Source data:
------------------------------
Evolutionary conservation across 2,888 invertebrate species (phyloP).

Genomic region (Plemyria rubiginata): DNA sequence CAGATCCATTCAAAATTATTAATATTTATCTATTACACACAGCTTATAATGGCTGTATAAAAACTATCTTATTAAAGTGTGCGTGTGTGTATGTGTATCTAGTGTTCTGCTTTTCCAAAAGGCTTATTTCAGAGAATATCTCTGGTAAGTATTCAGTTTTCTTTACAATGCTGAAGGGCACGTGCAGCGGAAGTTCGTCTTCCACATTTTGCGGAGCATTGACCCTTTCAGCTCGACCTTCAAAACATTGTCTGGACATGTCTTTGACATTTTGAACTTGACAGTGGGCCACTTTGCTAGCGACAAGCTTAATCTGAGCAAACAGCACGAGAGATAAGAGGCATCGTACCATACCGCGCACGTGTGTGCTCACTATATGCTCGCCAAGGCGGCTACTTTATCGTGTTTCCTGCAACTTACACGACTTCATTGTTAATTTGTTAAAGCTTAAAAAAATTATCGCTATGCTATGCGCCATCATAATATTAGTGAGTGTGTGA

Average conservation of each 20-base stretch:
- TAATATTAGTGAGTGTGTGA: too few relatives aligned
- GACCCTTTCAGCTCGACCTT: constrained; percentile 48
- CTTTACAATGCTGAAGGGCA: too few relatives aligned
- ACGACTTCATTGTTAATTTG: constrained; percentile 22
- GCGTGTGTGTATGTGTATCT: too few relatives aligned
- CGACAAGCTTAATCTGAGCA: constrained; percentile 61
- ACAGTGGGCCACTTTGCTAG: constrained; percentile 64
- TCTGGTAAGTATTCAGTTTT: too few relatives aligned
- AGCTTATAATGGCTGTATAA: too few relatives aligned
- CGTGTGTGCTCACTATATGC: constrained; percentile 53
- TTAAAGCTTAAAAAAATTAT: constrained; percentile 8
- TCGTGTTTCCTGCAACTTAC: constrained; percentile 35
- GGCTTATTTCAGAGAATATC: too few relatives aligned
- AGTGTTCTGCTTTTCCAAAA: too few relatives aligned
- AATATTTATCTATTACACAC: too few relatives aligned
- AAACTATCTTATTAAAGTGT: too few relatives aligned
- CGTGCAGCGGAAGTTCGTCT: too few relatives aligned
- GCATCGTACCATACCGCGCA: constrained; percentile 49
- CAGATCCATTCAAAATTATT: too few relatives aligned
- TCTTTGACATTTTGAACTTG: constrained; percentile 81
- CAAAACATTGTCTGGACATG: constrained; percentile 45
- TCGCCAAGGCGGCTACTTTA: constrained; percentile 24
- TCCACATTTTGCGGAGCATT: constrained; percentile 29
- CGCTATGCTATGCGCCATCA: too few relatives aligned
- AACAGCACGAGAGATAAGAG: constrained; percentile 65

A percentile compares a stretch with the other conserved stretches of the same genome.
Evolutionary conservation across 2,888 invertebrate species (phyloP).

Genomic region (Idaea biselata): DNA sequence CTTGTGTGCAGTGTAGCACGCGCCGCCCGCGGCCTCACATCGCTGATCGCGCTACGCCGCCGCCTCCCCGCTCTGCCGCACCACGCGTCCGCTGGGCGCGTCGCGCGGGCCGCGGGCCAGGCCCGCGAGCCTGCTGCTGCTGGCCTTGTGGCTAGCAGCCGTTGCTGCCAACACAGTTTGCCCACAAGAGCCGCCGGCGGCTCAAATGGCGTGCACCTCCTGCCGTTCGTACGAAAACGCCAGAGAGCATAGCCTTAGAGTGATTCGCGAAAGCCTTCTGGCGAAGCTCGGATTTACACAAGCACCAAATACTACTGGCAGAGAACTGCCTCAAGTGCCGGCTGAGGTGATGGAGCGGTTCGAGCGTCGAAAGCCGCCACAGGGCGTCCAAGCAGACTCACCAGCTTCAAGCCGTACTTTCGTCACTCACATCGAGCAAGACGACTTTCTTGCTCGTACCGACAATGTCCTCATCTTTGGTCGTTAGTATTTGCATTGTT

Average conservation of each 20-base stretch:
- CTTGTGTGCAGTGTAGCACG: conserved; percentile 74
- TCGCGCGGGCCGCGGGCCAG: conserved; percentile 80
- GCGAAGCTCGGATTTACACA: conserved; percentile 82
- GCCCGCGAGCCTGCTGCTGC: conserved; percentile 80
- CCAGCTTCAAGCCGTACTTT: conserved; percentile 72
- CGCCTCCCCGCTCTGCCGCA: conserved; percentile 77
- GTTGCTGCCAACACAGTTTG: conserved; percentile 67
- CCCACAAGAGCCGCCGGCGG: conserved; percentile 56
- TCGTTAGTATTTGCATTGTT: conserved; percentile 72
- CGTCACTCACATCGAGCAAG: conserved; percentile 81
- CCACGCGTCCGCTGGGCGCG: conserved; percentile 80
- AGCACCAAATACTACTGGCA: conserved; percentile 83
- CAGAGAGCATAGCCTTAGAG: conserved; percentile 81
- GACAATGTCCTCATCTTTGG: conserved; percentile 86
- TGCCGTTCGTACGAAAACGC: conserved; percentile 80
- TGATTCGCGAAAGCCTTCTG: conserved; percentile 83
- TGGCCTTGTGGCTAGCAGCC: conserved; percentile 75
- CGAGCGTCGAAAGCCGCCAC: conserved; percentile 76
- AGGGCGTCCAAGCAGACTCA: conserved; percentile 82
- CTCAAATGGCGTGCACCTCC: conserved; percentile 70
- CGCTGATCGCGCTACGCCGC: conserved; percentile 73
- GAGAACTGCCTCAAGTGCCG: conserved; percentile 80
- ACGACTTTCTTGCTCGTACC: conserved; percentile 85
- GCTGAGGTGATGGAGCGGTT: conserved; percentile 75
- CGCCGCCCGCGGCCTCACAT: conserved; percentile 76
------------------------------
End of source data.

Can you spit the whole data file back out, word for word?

Evolutionary conservation across 2,888 invertebrate species (phyloP).

Genomic region (Plemyria rubiginata): DNA sequence CAGATCCATTCAAAATTATTAATATTTATCTATTACACACAGCTTATAATGGCTGTATAAAAACTATCTTATTAAAGTGTGCGTGTGTGTATGTGTATCTAGTGTTCTGCTTTTCCAAAAGGCTTATTTCAGAGAATATCTCTGGTAAGTATTCAGTTTTCTTTACAATGCTGAAGGGCACGTGCAGCGGAAGTTCGTCTTCCACATTTTGCGGAGCATTGACCCTTTCAGCTCGACCTTCAAAACATTGTCTGGACATGTCTTTGACATTTTGAACTTGACAGTGGGCCACTTTGCTAGCGACAAGCTTAATCTGAGCAAACAGCACGAGAGATAAGAGGCATCGTACCATACCGCGCACGTGTGTGCTCACTATATGCTCGCCAAGGCGGCTACTTTATCGTGTTTCCTGCAACTTACACGACTTCATTGTTAATTTGTTAAAGCTTAAAAAAATTATCGCTATGCTATGCGCCATCATAATATTAGTGAGTGTGTGA

Average conservation of each 20-base stretch:
- TAATATTAGTGAGTGTGTGA: too few relatives aligned
- GACCCTTTCAGCTCGACCTT: constrained; percentile 48
- CTTTACAATGCTGAAGGGCA: too few relatives aligned
- ACGACTTCATTGTTAATTTG: constrained; percentile 22
- GCGTGTGTGTATGTGTATCT: too few relatives aligned
- CGACAAGCTTAATCTGAGCA: constrained; percentile 61
- ACAGTGGGCCACTTTGCTAG: constrained; percentile 64
- TCTGGTAAGTATTCAGTTTT: too few relatives aligned
- AGCTTATAATGGCTGTATAA: too few relatives aligned
- CGTGTGTGCTCACTATATGC: constrained; percentile 53
- TTAAAGCTTAAAAAAATTAT: constrained; percentile 8
- TCGTGTTTCCTGCAACTTAC: constrained; percentile 35
- GGCTTATTTCAGAGAATATC: too few relatives aligned
- AGTGTTCTGCTTTTCCAAAA: too few relatives aligned
- AATATTTATCTATTACACAC: too few relatives aligned
- AAACTATCTTATTAAAGTGT: too few relatives aligned
- CGTGCAGCGGAAGTTCGTCT: too few relatives aligned
- GCATCGTACCATACCGCGCA: constrained; percentile 49
- CAGATCCATTCAAAATTATT: too few relatives aligned
- TCTTTGACATTTTGAACTTG: constrained; percentile 81
- CAAAACATTGTCTGGACATG: constrained; percentile 45
- TCGCCAAGGCGGCTACTTTA: constrained; percentile 24
- TCCACATTTTGCGGAGCATT: constrained; percentile 29
- CGCTATGCTATGCGCCATCA: too few relatives aligned
- AACAGCACGAGAGATAAGAG: constrained; percentile 65

A percentile compares a stretch with the other conserved stretches of the same genome.
Evolutionary conservation across 2,888 invertebrate species (phyloP).

Genomic region (Idaea biselata): DNA sequence CTTGTGTGCAGTGTAGCACGCGCCGCCCGCGGCCTCACATCGCTGATCGCGCTACGCCGCCGCCTCCCCGCTCTGCCGCACCACGCGTCCGCTGGGCGCGTCGCGCGGGCCGCGGGCCAGGCCCGCGAGCCTGCTGCTGCTGGCCTTGTGGCTAGCAGCCGTTGCTGCCAACACAGTTTGCCCACAAGAGCCGCCGGCGGCTCAAATGGCGTGCACCTCCTGCCGTTCGTACGAAAACGCCAGAGAGCATAGCCTTAGAGTGATTCGCGAAAGCCTTCTGGCGAAGCTCGGATTTACACAAGCACCAAATACTACTGGCAGAGAACTGCCTCAAGTGCCGGCTGAGGTGATGGAGCGGTTCGAGCGTCGAAAGCCGCCACAGGGCGTCCAAGCAGACTCACCAGCTTCAAGCCGTACTTTCGTCACTCACATCGAGCAAGACGACTTTCTTGCTCGTACCGACAATGTCCTCATCTTTGGTCGTTAGTATTTGCATTGTT

Average conservation of each 20-base stretch:
- CTTGTGTGCAGTGTAGCACG: conserved; percentile 74
- TCGCGCGGGCCGCGGGCCAG: conserved; percentile 80
- GCGAAGCTCGGATTTACACA: conserved; percentile 82
- GCCCGCGAGCCTGCTGCTGC: conserved; percentile 80
- CCAGCTTCAAGCCGTACTTT: conserved; percentile 72
- CGCCTCCCCGCTCTGCCGCA: conserved; percentile 77
- GTTGCTGCCAACACAGTTTG: conserved; percentile 67
- CCCACAAGAGCCGCCGGCGG: conserved; percentile 56
- TCGTTAGTATTTGCATTGTT: conserved; percentile 72
- CGTCACTCACATCGAGCAAG: conserved; percentile 81
- CCACGCGTCCGCTGGGCGCG: conserved; percentile 80
- AGCACCAAATACTACTGGCA: conserved; percentile 83
- CAGAGAGCATAGCCTTAGAG: conserved; percentile 81
- GACAATGTCCTCATCTTTGG: conserved; percentile 86
- TGCCGTTCGTACGAAAACGC: conserved; percentile 80
- TGATTCGCGAAAGCCTTCTG: conserved; percentile 83
- TGGCCTTGTGGCTAGCAGCC: conserved; percentile 75
- CGAGCGTCGAAAGCCGCCAC: conserved; percentile 76
- AGGGCGTCCAAGCAGACTCA: conserved; percentile 82
- CTCAAATGGCGTGCACCTCC: conserved; percentile 70
- CGCTGATCGCGCTACGCCGC: conserved; percentile 73
- GAGAACTGCCTCAAGTGCCG: conserved; percentile 80
- ACGACTTTCTTGCTCGTACC: conserved; percentile 85
- GCTGAGGTGATGGAGCGGTT: conserved; percentile 75
- CGCCGCCCGCGGCCTCACAT: conserved; percentile 76